My Office spent £14,849.18 on subscriptions and publications including newspapers in 2006-07. However, the number of newspapers and subscriptions are kept under constant review to ensure value for money including the non-delivery of newspapers and magazines during a recess or when a Minister is not in the office.
Mr. Maude: To ask the Leader of the House to what premium Sky, digital terrestrial or cable television channels her Office subscribes; and at what yearly cost in the most recent period for which figures are available. 
Helen Goodman: This service is provided centrally to the Office of the Leader of the House of Commons by the Cabinet Office. The total cost for the whole of the Cabinet Office in the 2007-08 financial year was £5,589.
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Mr. Maude: To ask the Chairman of the Public Accounts Commission how many individual domestic air flights were undertaken within Great Britain by representatives of the National Audit Office in the most recent year for which figures are available; and at what cost.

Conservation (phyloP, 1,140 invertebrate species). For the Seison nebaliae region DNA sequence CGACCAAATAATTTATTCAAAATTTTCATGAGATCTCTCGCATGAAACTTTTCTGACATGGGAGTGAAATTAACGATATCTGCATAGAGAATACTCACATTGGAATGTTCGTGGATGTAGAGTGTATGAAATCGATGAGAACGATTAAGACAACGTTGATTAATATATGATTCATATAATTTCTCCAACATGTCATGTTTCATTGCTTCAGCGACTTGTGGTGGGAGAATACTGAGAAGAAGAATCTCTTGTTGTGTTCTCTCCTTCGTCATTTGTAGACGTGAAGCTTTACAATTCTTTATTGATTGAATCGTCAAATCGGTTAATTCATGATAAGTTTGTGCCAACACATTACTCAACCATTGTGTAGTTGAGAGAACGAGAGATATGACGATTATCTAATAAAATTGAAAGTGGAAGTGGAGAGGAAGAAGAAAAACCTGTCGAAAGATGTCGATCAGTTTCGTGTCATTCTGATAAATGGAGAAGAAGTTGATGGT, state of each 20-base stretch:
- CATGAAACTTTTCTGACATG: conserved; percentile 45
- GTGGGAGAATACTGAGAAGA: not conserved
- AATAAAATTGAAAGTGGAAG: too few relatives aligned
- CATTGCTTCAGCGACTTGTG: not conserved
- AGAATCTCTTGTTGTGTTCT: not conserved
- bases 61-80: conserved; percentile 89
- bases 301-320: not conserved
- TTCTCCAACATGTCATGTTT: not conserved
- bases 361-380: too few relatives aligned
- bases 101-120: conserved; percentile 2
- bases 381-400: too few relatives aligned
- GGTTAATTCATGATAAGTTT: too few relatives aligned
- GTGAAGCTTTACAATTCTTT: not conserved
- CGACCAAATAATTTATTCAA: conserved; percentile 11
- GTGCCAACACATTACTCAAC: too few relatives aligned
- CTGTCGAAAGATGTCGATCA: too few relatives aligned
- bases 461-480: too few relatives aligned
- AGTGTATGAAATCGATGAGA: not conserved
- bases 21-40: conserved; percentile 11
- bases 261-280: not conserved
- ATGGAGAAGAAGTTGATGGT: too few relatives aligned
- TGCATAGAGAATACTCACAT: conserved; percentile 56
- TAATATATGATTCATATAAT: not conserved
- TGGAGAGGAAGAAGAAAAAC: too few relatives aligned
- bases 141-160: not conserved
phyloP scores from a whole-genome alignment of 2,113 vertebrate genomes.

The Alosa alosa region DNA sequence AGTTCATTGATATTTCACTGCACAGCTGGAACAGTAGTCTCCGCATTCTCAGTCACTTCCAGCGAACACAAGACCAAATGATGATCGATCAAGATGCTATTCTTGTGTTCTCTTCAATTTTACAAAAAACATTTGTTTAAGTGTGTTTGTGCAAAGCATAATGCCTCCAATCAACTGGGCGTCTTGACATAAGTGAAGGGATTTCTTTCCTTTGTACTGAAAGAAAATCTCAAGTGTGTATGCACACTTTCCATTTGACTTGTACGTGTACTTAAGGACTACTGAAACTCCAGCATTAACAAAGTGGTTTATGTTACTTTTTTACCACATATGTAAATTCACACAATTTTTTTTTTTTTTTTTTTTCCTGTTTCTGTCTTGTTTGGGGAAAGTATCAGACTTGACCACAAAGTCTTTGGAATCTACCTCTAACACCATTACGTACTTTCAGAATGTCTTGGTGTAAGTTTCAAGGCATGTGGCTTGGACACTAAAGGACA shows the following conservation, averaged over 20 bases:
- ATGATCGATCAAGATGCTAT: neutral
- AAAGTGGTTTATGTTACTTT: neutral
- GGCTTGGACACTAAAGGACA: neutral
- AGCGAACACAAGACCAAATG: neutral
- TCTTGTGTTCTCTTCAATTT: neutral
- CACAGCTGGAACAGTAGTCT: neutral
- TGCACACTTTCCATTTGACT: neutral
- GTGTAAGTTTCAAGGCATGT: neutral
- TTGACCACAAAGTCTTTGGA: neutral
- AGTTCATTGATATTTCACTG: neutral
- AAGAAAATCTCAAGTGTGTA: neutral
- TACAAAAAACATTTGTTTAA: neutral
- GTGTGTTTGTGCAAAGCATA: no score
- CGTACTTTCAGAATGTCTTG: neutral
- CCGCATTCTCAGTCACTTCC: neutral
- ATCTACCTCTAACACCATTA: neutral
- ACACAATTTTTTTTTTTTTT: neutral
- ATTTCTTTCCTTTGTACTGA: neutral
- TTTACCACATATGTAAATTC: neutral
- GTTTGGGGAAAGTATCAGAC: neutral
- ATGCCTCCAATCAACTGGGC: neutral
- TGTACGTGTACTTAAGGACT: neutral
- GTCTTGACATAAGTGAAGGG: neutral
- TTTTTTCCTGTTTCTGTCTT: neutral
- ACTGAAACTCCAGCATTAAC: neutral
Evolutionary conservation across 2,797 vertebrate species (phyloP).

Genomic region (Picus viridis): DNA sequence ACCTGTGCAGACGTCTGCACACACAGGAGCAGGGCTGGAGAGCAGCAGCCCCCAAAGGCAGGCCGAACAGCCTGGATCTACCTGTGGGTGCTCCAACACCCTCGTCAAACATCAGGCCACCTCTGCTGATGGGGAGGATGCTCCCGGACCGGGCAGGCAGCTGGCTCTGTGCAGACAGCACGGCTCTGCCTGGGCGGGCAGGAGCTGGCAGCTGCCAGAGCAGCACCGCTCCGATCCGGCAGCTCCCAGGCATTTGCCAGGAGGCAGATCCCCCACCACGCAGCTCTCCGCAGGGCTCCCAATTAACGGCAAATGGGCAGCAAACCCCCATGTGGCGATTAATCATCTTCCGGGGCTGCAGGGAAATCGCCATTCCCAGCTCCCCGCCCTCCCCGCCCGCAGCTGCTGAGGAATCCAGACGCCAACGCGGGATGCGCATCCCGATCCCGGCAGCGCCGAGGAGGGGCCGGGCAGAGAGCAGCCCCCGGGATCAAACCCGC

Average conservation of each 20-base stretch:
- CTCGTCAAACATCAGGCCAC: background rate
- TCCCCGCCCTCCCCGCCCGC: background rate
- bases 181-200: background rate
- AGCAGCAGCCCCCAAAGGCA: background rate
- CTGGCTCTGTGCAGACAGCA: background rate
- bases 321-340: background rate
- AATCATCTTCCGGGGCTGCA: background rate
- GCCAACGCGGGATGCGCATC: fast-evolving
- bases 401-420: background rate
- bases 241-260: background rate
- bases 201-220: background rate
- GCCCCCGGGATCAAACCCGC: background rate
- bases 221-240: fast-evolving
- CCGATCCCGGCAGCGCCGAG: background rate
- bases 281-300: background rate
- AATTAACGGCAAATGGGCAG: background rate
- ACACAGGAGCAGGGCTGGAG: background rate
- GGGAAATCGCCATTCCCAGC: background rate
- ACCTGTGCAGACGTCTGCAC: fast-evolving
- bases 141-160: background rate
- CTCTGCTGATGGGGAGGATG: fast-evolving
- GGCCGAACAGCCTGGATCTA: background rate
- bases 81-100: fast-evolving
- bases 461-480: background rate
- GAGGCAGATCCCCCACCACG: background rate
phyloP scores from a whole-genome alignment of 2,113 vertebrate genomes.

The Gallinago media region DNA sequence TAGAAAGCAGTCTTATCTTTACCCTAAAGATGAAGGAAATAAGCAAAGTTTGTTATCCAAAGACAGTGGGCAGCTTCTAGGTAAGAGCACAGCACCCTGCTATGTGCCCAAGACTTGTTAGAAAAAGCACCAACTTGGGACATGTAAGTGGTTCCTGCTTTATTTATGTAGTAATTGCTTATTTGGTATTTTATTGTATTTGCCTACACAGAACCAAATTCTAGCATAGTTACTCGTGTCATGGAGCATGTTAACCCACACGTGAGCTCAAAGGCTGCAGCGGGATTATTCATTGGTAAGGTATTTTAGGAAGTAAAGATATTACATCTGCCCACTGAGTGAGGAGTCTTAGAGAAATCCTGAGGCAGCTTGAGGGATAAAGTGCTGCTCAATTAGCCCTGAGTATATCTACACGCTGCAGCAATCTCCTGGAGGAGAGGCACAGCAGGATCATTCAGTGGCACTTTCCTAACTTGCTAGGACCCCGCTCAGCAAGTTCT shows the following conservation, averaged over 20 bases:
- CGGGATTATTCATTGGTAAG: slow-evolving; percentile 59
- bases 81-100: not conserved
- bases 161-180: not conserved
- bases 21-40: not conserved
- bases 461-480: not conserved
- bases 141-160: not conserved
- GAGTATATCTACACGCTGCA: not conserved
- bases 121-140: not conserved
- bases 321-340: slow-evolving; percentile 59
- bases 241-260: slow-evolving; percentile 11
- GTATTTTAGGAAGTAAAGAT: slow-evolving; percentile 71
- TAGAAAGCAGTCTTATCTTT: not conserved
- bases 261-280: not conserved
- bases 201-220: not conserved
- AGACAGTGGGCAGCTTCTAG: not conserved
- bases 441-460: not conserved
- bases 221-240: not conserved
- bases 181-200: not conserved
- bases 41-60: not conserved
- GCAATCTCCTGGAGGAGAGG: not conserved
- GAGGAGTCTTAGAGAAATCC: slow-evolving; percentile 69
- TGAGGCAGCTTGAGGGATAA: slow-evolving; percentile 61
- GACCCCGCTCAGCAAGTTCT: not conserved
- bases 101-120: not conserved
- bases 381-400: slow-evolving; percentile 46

Mr. Alan Williams: The National Audit Office informs me that in 2007-08 National Audit Office staff made 165 return and 85 single air trips on official business within Great Britain, making a total of 415 individual domestic flights. 411 were economy flights, which are selected unless a more flexible option is required for business purposes, and the total cost of all domestic flights was £30,452.
Mr. Maude: To ask the Chairman of the Public Accounts Commission how many permanent staff within the National Audit Office are classed as (a) staff without posts and (b) part of a people action team. 
Mr. Alan Williams: The National Audit Office informs me that there are currently no employees within the National Audit Office who are classed as staff without posts, and there are no staff in a people action team.